After pandemic hiatus, Native American language survival workshop returns to campus

May 20, 2022

In the mid-1990s, Quirina Geary was a cashier at a Safeway store in Madera, California, and a young mother of two. While raised in a tribal community in California’s Central Valley, she did not speak her ancestral Mutsun language and wanted to fix that.

Intimidated, yet determined, she headed along with her sister, Clara Luna, to UC Berkeley to attend Breath of Life, a biennial workshop in which California Native Americans pair up with linguists and other scholars to revitalize Indigenous languages by sharing personal histories, knowledge and archival materials.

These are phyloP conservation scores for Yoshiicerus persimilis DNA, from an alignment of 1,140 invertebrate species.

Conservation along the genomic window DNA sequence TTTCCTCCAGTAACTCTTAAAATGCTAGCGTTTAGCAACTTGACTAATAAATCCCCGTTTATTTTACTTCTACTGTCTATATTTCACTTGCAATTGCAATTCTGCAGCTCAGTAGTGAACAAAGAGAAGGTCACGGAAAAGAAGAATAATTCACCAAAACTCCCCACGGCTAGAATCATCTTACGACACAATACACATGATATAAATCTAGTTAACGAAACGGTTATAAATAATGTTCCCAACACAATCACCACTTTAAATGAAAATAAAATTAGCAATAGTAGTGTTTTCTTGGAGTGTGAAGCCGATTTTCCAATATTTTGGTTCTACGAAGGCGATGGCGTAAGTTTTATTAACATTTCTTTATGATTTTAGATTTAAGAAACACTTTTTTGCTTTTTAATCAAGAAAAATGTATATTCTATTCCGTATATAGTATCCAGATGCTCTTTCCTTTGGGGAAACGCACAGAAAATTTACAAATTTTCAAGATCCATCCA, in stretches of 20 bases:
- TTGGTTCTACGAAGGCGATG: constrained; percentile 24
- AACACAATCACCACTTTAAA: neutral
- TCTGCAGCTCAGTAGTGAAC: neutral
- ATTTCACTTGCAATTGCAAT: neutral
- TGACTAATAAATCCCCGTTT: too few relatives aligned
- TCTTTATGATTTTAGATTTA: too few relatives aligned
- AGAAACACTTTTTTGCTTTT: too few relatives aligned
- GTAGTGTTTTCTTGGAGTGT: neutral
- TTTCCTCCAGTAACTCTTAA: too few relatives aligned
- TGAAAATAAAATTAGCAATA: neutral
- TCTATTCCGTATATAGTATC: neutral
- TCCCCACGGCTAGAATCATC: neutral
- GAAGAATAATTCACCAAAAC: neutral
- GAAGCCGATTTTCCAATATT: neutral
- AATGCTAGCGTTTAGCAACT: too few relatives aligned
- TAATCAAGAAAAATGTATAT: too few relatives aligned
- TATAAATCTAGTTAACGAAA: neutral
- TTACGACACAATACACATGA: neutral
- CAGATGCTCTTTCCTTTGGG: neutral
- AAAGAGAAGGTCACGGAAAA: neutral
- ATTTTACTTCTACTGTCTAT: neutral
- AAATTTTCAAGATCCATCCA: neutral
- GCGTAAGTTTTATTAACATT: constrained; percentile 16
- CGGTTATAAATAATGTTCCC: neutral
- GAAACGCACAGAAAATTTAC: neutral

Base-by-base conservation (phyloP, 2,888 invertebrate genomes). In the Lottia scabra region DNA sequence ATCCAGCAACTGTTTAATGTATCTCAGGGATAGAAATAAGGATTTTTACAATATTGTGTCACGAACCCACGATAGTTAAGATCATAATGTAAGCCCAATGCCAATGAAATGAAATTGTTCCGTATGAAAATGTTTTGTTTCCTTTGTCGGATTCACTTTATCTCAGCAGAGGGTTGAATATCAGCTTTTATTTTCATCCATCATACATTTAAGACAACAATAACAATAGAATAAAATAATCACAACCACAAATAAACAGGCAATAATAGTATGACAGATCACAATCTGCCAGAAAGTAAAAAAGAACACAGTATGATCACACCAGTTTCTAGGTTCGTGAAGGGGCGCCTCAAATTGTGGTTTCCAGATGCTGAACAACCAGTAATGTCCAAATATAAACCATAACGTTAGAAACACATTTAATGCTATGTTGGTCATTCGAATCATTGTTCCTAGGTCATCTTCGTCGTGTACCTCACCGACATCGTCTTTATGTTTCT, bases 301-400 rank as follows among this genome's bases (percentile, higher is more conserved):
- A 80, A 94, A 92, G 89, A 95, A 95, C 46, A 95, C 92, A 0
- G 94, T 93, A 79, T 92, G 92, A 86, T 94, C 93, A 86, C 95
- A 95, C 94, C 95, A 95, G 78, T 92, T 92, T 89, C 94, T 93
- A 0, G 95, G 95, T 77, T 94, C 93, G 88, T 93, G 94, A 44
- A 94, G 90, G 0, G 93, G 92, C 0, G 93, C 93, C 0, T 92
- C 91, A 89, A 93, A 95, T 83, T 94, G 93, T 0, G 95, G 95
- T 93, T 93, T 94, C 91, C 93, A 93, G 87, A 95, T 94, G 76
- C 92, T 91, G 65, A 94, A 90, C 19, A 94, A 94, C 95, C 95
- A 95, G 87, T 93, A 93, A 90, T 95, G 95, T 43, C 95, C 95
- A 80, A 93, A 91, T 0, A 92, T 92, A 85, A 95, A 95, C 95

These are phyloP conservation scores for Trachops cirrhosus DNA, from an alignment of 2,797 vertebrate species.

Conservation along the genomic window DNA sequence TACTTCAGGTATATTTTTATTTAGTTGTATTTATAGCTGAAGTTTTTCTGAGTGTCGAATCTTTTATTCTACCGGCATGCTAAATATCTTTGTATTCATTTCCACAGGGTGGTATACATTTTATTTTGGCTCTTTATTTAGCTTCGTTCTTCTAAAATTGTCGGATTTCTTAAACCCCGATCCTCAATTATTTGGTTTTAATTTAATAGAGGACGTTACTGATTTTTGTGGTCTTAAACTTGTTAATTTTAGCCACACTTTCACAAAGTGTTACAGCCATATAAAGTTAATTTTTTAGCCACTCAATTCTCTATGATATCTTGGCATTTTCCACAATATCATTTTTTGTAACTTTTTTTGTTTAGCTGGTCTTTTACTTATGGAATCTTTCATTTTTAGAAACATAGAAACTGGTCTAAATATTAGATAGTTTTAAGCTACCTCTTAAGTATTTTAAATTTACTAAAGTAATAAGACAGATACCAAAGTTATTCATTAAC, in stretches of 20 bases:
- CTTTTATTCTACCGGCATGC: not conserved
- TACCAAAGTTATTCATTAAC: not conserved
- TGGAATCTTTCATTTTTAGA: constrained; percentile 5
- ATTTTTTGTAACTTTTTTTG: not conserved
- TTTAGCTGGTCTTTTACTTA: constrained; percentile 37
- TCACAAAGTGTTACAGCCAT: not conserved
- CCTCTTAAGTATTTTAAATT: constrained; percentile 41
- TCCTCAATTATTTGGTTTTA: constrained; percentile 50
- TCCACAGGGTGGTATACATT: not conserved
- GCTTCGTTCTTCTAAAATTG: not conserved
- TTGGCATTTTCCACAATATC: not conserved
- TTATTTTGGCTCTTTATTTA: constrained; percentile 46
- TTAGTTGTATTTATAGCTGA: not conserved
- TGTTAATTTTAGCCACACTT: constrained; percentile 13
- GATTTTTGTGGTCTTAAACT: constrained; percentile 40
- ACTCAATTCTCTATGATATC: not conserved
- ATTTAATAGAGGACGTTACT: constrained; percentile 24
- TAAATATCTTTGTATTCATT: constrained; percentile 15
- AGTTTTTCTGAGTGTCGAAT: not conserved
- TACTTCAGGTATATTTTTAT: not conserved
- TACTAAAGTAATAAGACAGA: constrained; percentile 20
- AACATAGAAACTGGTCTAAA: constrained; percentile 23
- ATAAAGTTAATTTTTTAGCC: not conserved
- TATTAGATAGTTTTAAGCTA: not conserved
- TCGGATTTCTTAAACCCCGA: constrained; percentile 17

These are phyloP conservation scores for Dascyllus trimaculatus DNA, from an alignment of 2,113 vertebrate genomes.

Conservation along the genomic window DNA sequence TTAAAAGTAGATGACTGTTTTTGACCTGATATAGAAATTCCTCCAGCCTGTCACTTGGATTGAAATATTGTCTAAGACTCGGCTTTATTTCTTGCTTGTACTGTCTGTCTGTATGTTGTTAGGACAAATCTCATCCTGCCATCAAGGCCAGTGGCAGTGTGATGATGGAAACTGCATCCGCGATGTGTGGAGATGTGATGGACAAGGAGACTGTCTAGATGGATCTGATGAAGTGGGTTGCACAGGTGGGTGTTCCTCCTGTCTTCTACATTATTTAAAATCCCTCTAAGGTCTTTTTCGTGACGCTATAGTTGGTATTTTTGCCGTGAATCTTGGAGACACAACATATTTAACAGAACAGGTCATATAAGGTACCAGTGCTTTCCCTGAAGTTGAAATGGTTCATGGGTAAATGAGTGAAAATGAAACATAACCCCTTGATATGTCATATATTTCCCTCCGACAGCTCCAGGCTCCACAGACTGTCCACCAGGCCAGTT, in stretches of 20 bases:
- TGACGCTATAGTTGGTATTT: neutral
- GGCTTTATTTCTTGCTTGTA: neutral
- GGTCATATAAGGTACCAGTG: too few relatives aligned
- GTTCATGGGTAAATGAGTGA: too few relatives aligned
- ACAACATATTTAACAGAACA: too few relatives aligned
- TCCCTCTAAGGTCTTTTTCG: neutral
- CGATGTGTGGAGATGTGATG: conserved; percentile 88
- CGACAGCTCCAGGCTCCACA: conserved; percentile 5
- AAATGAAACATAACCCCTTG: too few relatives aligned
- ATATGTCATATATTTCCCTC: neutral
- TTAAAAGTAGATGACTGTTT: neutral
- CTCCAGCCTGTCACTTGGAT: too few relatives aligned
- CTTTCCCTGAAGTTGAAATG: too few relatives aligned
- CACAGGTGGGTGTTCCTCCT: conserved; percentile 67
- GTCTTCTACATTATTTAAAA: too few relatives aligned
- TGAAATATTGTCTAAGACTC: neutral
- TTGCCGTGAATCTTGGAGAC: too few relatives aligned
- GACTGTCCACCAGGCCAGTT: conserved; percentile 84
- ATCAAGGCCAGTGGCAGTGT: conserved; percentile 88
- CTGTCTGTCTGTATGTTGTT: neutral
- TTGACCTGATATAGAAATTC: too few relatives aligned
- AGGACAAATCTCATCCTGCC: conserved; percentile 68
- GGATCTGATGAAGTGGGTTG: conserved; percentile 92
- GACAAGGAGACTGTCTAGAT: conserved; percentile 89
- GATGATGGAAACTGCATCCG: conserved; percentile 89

There, Geary partnered with Natasha Warner, then a Berkeley graduate student in linguistics. The two went on to co-author an English-Mutsun dictionary, among other publications. Mutsun is one of the primary languages of the Tamien Nation and other tribes whose respective homelands extend from South San Francisco to Monterey Bay and San Benito County. Ascención Solórsano, the last first-language Mutsun speaker, died in 1930.

“Coming from a rural community with only a high school diploma, we never would have stepped foot in a university,” recalled Geary. “But when we got to Berkeley, the archivists and everybody there made us feel OK.”

Berkeley News